By combining the tools of medicinal chemistry and zebrafish biology, a team of Vanderbilt investigators has identified compounds that may offer therapeutic leads for bone-related diseases and cancer.
The findings, reported in ACS Chemical Biology, support using zebrafish as a novel platform for drug development.
In 2007, Charles Hong, M.D., Ph.D., and colleagues described using fish embryos to screen for compounds that interfere with signaling pathways involved in early development pathways known to play roles in a variety of disease processes. They discovered the compound "dorsomorphin" and demonstrated that it blocked BMP (bone morphogenetic protein) signaling, which has been implicated in anemia, inflammatory responses and bone-related disorders.
But in examining dorsomorphin further, the investigators found that it had other "off-target" effects it also blocked the VEGF (vascular endothelial growth factor) receptor and disrupted zebrafish blood vessel development, a process called angiogenesis.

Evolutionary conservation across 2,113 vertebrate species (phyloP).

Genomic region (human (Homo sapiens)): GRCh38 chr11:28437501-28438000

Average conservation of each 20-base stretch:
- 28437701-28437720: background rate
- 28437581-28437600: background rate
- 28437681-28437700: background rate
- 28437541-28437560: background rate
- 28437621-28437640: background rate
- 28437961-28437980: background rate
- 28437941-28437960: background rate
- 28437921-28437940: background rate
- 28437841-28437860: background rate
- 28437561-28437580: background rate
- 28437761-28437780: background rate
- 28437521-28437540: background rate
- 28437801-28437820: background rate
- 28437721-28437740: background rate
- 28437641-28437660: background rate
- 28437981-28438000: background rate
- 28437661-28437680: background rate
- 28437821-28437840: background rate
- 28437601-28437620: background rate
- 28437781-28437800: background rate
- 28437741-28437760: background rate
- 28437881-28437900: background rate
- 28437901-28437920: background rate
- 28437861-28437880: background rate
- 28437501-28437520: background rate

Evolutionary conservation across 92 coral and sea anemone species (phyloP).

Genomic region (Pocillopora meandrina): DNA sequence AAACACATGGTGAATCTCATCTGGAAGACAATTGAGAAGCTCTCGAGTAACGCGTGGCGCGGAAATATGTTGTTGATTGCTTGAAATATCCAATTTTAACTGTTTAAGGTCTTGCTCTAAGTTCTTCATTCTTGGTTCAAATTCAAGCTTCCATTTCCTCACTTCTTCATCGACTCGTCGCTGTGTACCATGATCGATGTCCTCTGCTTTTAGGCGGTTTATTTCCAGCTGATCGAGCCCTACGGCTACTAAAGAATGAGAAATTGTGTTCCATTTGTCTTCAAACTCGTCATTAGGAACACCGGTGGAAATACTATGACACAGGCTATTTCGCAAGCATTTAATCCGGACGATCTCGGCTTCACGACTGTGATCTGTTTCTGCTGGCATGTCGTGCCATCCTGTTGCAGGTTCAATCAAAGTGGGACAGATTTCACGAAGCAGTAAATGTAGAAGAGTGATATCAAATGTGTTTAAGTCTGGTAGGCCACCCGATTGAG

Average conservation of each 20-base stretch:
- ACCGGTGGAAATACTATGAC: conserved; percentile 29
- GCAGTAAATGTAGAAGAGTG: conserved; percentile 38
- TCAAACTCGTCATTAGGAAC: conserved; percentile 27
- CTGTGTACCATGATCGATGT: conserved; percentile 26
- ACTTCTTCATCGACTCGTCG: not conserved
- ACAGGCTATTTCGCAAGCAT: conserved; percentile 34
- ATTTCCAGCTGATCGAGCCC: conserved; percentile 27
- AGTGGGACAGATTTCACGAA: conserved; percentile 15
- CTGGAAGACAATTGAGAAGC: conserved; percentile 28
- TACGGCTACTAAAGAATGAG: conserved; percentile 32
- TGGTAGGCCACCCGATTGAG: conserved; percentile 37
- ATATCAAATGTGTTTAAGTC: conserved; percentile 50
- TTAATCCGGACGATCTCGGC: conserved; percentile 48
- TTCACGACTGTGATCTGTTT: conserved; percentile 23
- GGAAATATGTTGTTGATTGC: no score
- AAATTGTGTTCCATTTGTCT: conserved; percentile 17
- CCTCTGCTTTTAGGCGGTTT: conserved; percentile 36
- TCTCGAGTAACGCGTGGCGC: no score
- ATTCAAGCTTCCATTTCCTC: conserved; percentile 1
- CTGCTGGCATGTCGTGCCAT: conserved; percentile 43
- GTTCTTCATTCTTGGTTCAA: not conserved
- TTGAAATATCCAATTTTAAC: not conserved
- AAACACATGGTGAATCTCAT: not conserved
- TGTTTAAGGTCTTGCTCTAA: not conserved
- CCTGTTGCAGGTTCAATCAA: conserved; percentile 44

"Off-target effects contribute to side effects and limit the therapeutic potential of small molecule signaling inhibitors," said Hong, assistant professor of Medicine and Pharmacology.
To find compounds that were more selective BMP inhibitors (didn't have the off-target effects), Hong and colleagues opted to use their zebrafish drug discovery screen as a drug development/optimization tool.
Craig Lindsley, Ph.D., director of Medicinal Chemistry for the Vanderbilt Program in Drug Discovery, Corey Hopkins, Ph.D., associate director, and their colleagues used the dorsomorphin "backbone" as a starting point to synthesize many different analogs subtly different dorsomorphin-like compounds.
Then Hong and his team tested these compounds for their effects on zebrafish embryonic development.
"We quickly discovered that the two effects of dorsomorphin could be separated some analogs only affected
|Contact: Leigh MacMillan|
Vanderbilt University Medical Center